The constant need to defend the audit process, the value driven by outcomes, and the need to include ever-more standards into a single audit adds pressure to auditors. At what point is the auditor’s value optimized? When can the auditor conclude that he or she has achieved a constructive outcome?
Unfortunately, the cost of on-site third-party audits often makes achieving positive outcomes difficult. Clients want the audit to end as soon as possible to avoid paying additional day rates. This leaves the auditor in the unenviable position of trying to prove his or her value to both the client and the registrar.
This perception of value was reinforced by a presentation during the conference by a standards user in the security sector. The comments during the presentation were that registrars consistently send auditors to audit processes that they have no qualification, competence, or experience with. This is obviously a controversial position, but there was no push back from the registrars in the room. Only representatives from an accreditation body spoke up about it. Why is this? Is the complaint accepted as fact by registrars? Is there no evidence to support the case? Or is there no one who will support the auditing profession?
It’s not hard to see that our industry faces an image problem. Despite our best intentions and arguments, we have yet to address the key concerns of labor resources, value, and market appeal. Our demographics on the auditing profession indicates that the average age of an auditor working in the field today is 55 to 65 years old. Our talent pool is shrinking and we are losing—at an increasing rate, I might add—the largest population of our professionals through retirement.
Recruiting future auditors
We need to take action as an industry to face this issue. All stakeholders must be engaged to ensure that we have the focus, resources, strategy, and outcomes we need. We need to be clear on the root cause and work together to solve it. The initiative will require funding and commitment to attract the future auditors we are looking for and to retain the talent we have.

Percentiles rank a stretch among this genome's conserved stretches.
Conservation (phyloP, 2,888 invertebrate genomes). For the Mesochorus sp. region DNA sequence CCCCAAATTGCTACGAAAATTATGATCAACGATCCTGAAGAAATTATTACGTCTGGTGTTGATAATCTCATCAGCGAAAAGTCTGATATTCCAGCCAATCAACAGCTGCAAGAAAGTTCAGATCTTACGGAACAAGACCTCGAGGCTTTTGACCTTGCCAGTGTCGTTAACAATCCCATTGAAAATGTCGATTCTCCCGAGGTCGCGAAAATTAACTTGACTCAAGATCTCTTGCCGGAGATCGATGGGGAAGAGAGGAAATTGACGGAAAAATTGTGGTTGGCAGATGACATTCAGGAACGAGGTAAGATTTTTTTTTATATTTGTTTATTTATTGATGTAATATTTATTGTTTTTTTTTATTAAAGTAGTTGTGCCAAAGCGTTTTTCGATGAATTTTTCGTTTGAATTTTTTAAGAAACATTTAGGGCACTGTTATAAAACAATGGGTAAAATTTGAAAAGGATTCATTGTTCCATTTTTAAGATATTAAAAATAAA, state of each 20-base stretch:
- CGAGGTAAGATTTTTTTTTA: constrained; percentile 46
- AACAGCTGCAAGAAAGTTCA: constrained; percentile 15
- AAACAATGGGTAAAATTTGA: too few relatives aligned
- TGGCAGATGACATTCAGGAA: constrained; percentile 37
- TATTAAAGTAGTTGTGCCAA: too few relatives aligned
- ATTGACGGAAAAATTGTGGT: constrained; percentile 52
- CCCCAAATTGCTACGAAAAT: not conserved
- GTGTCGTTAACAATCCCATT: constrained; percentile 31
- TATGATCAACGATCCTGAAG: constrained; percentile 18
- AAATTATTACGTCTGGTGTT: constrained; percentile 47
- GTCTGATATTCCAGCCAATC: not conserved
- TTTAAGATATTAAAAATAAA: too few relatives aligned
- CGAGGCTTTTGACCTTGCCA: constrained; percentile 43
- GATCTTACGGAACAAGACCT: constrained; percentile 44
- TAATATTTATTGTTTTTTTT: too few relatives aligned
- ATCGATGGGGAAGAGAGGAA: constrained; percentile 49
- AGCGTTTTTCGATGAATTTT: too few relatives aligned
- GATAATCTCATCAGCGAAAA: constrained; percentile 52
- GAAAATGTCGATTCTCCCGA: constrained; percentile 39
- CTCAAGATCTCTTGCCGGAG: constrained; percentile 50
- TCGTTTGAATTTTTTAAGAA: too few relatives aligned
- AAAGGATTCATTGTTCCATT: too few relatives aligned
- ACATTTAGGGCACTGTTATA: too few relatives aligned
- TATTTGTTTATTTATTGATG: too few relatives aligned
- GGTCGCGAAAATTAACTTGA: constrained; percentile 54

The career diversity, advancement opportunities, monetary compensation and comparisons to other industries, and the ease of entry into the industry needs be addressed and effectively communicated to potential future auditors.
This isn’t the first time I’ve written on this topic and I’m quite sure it won’t be last. Auditing is an important profession that changes daily according to the course of domestic and international trade. It improves quality of life for people around the world, ensures their safety, security, and market confidence, and assists developing nations to gain presence and economic acceptance in global markets.
To allow the auditing industry to devolve into a self-certified, internally controlled process would be a shame and a waste of years of effort to advance it.
About the author
Peter Holtmann is president and CEO of Exemplar Global (formerly RABQSA International Inc.) and has more than 10 years of experience in the service and manufacturing industries. He received his bachelor’s degree in chemistry from the University of Western Sydney in Australia and has worked in industrial chemicals, surface products, environmental testing, pharmaceutical, and nutritional products. Holtmann has served on various international committees for the National Food Processors Association in the United States and on the Safe Quality Foods auditor certification review board.